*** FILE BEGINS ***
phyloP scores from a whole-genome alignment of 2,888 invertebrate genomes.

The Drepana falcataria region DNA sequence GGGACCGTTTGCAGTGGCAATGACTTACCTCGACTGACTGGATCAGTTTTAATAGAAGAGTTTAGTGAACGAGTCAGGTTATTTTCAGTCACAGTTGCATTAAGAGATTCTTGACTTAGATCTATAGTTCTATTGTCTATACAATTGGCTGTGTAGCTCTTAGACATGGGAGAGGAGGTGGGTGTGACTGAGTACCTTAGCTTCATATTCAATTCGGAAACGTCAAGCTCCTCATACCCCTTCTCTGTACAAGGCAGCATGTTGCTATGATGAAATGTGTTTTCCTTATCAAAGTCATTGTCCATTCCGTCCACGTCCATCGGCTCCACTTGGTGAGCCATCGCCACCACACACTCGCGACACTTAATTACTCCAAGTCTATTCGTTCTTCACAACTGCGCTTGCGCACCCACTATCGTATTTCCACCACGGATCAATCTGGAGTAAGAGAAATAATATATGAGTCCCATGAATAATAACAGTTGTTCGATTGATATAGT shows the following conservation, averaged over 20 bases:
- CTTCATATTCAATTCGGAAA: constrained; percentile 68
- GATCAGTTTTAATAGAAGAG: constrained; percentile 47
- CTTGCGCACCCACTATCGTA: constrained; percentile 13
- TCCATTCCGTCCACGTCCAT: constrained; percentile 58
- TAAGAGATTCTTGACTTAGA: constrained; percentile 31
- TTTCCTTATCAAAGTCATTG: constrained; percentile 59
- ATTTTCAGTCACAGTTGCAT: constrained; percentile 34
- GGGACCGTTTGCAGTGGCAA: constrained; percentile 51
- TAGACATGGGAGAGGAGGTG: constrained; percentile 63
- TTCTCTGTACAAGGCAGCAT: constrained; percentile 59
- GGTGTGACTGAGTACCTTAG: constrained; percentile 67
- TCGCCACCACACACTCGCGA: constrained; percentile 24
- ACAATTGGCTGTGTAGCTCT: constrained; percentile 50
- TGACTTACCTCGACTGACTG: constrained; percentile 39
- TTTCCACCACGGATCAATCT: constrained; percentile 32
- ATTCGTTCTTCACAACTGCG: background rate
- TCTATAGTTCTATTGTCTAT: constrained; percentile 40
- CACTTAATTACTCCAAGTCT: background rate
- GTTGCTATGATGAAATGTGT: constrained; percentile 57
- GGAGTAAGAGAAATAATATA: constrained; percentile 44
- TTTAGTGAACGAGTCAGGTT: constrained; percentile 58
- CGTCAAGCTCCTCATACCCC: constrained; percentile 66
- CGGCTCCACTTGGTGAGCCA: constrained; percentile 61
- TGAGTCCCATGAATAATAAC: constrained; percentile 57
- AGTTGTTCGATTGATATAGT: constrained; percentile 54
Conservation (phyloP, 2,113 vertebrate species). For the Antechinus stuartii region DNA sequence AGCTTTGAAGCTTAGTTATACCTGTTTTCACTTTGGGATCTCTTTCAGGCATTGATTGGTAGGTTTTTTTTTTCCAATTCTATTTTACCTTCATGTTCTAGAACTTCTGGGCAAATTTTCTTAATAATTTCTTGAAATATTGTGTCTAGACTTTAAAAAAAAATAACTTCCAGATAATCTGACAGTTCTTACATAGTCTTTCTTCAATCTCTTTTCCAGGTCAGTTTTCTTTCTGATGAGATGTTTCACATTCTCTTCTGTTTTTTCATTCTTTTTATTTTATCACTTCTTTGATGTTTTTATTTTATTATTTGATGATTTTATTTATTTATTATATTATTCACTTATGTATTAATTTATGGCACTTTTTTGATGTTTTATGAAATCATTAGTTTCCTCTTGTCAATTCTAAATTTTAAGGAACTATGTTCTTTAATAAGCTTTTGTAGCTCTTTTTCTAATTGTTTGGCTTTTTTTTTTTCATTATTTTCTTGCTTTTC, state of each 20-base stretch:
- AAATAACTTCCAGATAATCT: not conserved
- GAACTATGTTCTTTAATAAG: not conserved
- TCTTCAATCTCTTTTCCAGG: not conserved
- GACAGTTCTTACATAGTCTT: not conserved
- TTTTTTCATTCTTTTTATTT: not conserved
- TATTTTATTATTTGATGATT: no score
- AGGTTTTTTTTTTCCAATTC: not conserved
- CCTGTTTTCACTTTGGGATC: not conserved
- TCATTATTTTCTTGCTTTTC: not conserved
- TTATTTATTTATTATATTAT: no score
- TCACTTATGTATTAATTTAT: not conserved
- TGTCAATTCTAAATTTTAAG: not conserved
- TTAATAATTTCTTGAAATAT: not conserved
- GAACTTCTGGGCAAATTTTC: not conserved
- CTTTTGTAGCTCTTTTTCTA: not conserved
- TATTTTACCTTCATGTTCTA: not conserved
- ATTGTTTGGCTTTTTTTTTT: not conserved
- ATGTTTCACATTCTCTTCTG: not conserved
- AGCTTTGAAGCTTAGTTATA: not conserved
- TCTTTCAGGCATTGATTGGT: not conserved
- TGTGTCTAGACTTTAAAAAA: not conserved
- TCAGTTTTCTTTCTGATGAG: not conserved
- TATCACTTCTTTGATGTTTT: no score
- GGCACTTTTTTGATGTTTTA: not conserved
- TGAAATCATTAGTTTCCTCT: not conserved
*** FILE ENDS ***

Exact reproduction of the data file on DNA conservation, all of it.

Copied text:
phyloP scores from a whole-genome alignment of 2,888 invertebrate genomes.

The Drepana falcataria region DNA sequence GGGACCGTTTGCAGTGGCAATGACTTACCTCGACTGACTGGATCAGTTTTAATAGAAGAGTTTAGTGAACGAGTCAGGTTATTTTCAGTCACAGTTGCATTAAGAGATTCTTGACTTAGATCTATAGTTCTATTGTCTATACAATTGGCTGTGTAGCTCTTAGACATGGGAGAGGAGGTGGGTGTGACTGAGTACCTTAGCTTCATATTCAATTCGGAAACGTCAAGCTCCTCATACCCCTTCTCTGTACAAGGCAGCATGTTGCTATGATGAAATGTGTTTTCCTTATCAAAGTCATTGTCCATTCCGTCCACGTCCATCGGCTCCACTTGGTGAGCCATCGCCACCACACACTCGCGACACTTAATTACTCCAAGTCTATTCGTTCTTCACAACTGCGCTTGCGCACCCACTATCGTATTTCCACCACGGATCAATCTGGAGTAAGAGAAATAATATATGAGTCCCATGAATAATAACAGTTGTTCGATTGATATAGT shows the following conservation, averaged over 20 bases:
- CTTCATATTCAATTCGGAAA: constrained; percentile 68
- GATCAGTTTTAATAGAAGAG: constrained; percentile 47
- CTTGCGCACCCACTATCGTA: constrained; percentile 13
- TCCATTCCGTCCACGTCCAT: constrained; percentile 58
- TAAGAGATTCTTGACTTAGA: constrained; percentile 31
- TTTCCTTATCAAAGTCATTG: constrained; percentile 59
- ATTTTCAGTCACAGTTGCAT: constrained; percentile 34
- GGGACCGTTTGCAGTGGCAA: constrained; percentile 51
- TAGACATGGGAGAGGAGGTG: constrained; percentile 63
- TTCTCTGTACAAGGCAGCAT: constrained; percentile 59
- GGTGTGACTGAGTACCTTAG: constrained; percentile 67
- TCGCCACCACACACTCGCGA: constrained; percentile 24
- ACAATTGGCTGTGTAGCTCT: constrained; percentile 50
- TGACTTACCTCGACTGACTG: constrained; percentile 39
- TTTCCACCACGGATCAATCT: constrained; percentile 32
- ATTCGTTCTTCACAACTGCG: background rate
- TCTATAGTTCTATTGTCTAT: constrained; percentile 40
- CACTTAATTACTCCAAGTCT: background rate
- GTTGCTATGATGAAATGTGT: constrained; percentile 57
- GGAGTAAGAGAAATAATATA: constrained; percentile 44
- TTTAGTGAACGAGTCAGGTT: constrained; percentile 58
- CGTCAAGCTCCTCATACCCC: constrained; percentile 66
- CGGCTCCACTTGGTGAGCCA: constrained; percentile 61
- TGAGTCCCATGAATAATAAC: constrained; percentile 57
- AGTTGTTCGATTGATATAGT: constrained; percentile 54
Conservation (phyloP, 2,113 vertebrate species). For the Antechinus stuartii region DNA sequence AGCTTTGAAGCTTAGTTATACCTGTTTTCACTTTGGGATCTCTTTCAGGCATTGATTGGTAGGTTTTTTTTTTCCAATTCTATTTTACCTTCATGTTCTAGAACTTCTGGGCAAATTTTCTTAATAATTTCTTGAAATATTGTGTCTAGACTTTAAAAAAAAATAACTTCCAGATAATCTGACAGTTCTTACATAGTCTTTCTTCAATCTCTTTTCCAGGTCAGTTTTCTTTCTGATGAGATGTTTCACATTCTCTTCTGTTTTTTCATTCTTTTTATTTTATCACTTCTTTGATGTTTTTATTTTATTATTTGATGATTTTATTTATTTATTATATTATTCACTTATGTATTAATTTATGGCACTTTTTTGATGTTTTATGAAATCATTAGTTTCCTCTTGTCAATTCTAAATTTTAAGGAACTATGTTCTTTAATAAGCTTTTGTAGCTCTTTTTCTAATTGTTTGGCTTTTTTTTTTTCATTATTTTCTTGCTTTTC, state of each 20-base stretch:
- AAATAACTTCCAGATAATCT: not conserved
- GAACTATGTTCTTTAATAAG: not conserved
- TCTTCAATCTCTTTTCCAGG: not conserved
- GACAGTTCTTACATAGTCTT: not conserved
- TTTTTTCATTCTTTTTATTT: not conserved
- TATTTTATTATTTGATGATT: no score
- AGGTTTTTTTTTTCCAATTC: not conserved
- CCTGTTTTCACTTTGGGATC: not conserved
- TCATTATTTTCTTGCTTTTC: not conserved
- TTATTTATTTATTATATTAT: no score
- TCACTTATGTATTAATTTAT: not conserved
- TGTCAATTCTAAATTTTAAG: not conserved
- TTAATAATTTCTTGAAATAT: not conserved
- GAACTTCTGGGCAAATTTTC: not conserved
- CTTTTGTAGCTCTTTTTCTA: not conserved
- TATTTTACCTTCATGTTCTA: not conserved
- ATTGTTTGGCTTTTTTTTTT: not conserved
- ATGTTTCACATTCTCTTCTG: not conserved
- AGCTTTGAAGCTTAGTTATA: not conserved
- TCTTTCAGGCATTGATTGGT: not conserved
- TGTGTCTAGACTTTAAAAAA: not conserved
- TCAGTTTTCTTTCTGATGAG: not conserved
- TATCACTTCTTTGATGTTTT: no score
- GGCACTTTTTTGATGTTTTA: not conserved
- TGAAATCATTAGTTTCCTCT: not conserved